Women and their health are subjects close to our hearts. We speak to one of our Associate Directors, Adele Hayes, about her passion for women’s access to healthcare and information, and representation. Adele is currently working on two campaigns that address important issues in women’s health.
Of course, there are many therapy areas within women’s health that need to be prioritised from a public health and policy perspective – from fertility and menstruation to mental health. In my experience, there are a few key things that stand out in healthcare PR.
Firstly, the under-representation of women in health promotion materials. For example, looking at cardiovascular health we see many images of men and very few of women even though heart disease is the number one killer of women in the UK1, killing twice as many women as breast cancer.
Secondly, both in my professional and personal life, I see a lack of discussion around topics that were once considered taboo, for example menopause is something that affects so many women and can have a real impact on their lives and work but isn’t often talked about. We need to be open and honest about periods, menopause and miscarriage – among our friends and families, as well as in the workplace, to help raise awareness and hopefully send a message to all women that they are not alone.
What I find really interesting is that, because of the way our health is discussed and portrayed, it can sometimes be difficult for women to recognise symptoms as a problem and seek the help they need. Symptoms can be synonymous with simply ‘being a woman’. Consider period pain or fatigue in pregnancy – these are health issues that women expect, accept, and then are expected to get on with.
Here in the UK, it’s possible to complete four years of GP Specialty Training without doing a gynaecology rotation. So, I worry that symptoms can be overlooked, not always taken seriously by women themselves or their primary healthcare professional. This is why campaigns like ‘Be an Iron Mum’, which we developed for Vifor Pharma, are so important.
Gender biases including underrepresentation of pregnant women in clinical trials is another key issue, with some studies reporting that 98% of drugs do not have sufficient data to support dosing for pregnant women and women who are breastfeeding. 2 It is good news that we are beginning to see more debate in this area.
These are really big, societal issues that require fundamental change in healthcare and education. It is our responsibility to recognise where communication can play a role in that.
When it comes to the issue of representation, we can push our clients to make sure they really understand their audience and are including women. We need to create campaigns about women’s health that don’t shy away from difficult topics, and address any stigmas front and centre. Real-life women’s stories – which are diverse, personal and varied from woman to woman – are the only way to realistically convey the impact that conditions can have. Let’s speak plainly and be authentic about women’s health. A great example of this is when adverts show blood rather than blue liquid when discussing periods.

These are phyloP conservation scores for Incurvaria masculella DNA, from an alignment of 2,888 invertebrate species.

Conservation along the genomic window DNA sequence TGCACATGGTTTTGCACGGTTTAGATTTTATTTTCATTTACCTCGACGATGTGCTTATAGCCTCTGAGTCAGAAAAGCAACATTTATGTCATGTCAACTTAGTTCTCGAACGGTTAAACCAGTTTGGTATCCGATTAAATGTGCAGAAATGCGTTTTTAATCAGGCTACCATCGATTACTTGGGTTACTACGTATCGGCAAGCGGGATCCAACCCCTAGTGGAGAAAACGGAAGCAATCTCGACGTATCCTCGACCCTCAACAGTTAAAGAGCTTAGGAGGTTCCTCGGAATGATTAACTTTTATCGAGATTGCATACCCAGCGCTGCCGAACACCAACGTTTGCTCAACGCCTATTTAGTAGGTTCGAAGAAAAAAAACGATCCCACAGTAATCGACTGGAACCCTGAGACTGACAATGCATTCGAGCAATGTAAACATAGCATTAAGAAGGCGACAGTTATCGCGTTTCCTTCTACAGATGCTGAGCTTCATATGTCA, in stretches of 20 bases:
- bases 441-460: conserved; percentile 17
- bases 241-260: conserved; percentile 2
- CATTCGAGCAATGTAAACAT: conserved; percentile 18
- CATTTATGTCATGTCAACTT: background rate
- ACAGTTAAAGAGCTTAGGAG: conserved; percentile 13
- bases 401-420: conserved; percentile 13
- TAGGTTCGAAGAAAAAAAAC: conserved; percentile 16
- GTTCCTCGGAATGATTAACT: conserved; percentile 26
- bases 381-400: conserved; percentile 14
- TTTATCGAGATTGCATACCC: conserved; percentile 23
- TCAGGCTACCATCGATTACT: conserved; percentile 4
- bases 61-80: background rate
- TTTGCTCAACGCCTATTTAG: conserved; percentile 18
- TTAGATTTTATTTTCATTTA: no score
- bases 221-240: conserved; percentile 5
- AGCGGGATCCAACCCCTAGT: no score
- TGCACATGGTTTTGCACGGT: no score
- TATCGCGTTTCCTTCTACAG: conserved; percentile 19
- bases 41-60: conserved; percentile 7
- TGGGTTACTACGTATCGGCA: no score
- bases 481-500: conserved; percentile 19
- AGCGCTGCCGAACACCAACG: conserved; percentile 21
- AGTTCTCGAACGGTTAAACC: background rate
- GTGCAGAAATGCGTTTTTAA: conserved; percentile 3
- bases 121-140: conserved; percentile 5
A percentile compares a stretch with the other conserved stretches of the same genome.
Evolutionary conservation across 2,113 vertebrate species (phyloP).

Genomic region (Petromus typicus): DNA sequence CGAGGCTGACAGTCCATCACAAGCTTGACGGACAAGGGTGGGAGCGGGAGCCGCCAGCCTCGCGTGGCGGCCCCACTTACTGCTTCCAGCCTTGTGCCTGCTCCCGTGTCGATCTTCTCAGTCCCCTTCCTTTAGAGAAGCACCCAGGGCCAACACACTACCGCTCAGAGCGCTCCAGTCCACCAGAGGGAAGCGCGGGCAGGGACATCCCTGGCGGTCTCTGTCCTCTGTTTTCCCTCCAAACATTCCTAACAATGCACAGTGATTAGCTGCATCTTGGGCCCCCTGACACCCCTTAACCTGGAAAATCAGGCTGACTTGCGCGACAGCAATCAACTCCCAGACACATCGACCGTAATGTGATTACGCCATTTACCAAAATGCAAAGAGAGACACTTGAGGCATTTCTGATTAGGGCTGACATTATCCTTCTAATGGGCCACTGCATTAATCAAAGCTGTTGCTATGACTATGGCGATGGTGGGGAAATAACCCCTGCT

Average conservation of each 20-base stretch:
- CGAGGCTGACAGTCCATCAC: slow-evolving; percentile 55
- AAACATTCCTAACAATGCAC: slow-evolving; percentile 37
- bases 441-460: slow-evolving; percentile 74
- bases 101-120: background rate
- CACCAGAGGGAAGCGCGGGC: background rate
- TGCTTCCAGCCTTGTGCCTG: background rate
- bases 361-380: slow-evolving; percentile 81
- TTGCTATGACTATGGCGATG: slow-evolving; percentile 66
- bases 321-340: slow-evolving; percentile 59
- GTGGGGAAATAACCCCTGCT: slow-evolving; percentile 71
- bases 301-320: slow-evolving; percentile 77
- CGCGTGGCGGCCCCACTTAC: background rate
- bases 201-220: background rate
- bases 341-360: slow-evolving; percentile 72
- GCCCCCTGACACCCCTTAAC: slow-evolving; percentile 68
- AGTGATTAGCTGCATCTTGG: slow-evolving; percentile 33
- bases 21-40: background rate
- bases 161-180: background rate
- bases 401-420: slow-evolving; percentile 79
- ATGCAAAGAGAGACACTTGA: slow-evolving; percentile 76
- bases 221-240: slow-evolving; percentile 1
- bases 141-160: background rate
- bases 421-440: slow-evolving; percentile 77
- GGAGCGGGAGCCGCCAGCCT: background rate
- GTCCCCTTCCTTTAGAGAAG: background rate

Agencies like our can also play a really important role in creating communities, which can help give women ‘permission’ to discuss and prioritise their own health. The rise of social media and working alongside influencers is helping us share these true stories and expand our reach, making it easier to connect women’s stories to women.
I do think that we speak up about the inequalities in women’s health more than we used to, and while change may not happen as quickly as we might hope, we are going in the right direction.
I think Bodyform’s Wombstories campaign is awesome, encouraging honest conversations and education about women’s reproductive health. It’s a great example of a wider feminist movement that is trying to challenge the traditional narratives about periods and reproductive health, which could create unrealistic expectations, delay diagnoses, and impact women’s mental health.
I am very proud to have worked on two iron deficiency campaigns in women’s health – one in pregnancy & peripartum and the other one in heavy menstrual bleeding. Not only did I learn a lot about my own health and the risks of being iron deficient, but I feel now equipped to advise and support a lot of my friends who may have been suffering for years (or months in pregnancy) unnecessarily. When you work in healthcare communications, there is something very special about working on projects that target not a specific disease and patient group, but an entire population – 9 in 10 women are at risk of iron deficiency in pregnancy, that says something.
In our work, we are understandably most focussed on specific disease – from recognising symptoms to diagnosis and treatment. I would love to see the industry, and in turn agencies, creating campaigns that address women’s health over the course of their lives.
For example, how are young women accessing information about their health and what are the gaps in their understanding? Among older women, what are the barriers for seeking help and information around menopause? Are risk factors during pregnancy truly understood? The more we understand and have a holistic view on women’s behaviours when it comes to their health, the more we can support women to recognise symptoms, speak to their health professional and get support when it’s needed. And the more authentic, effective, and meaningful our communications can be.
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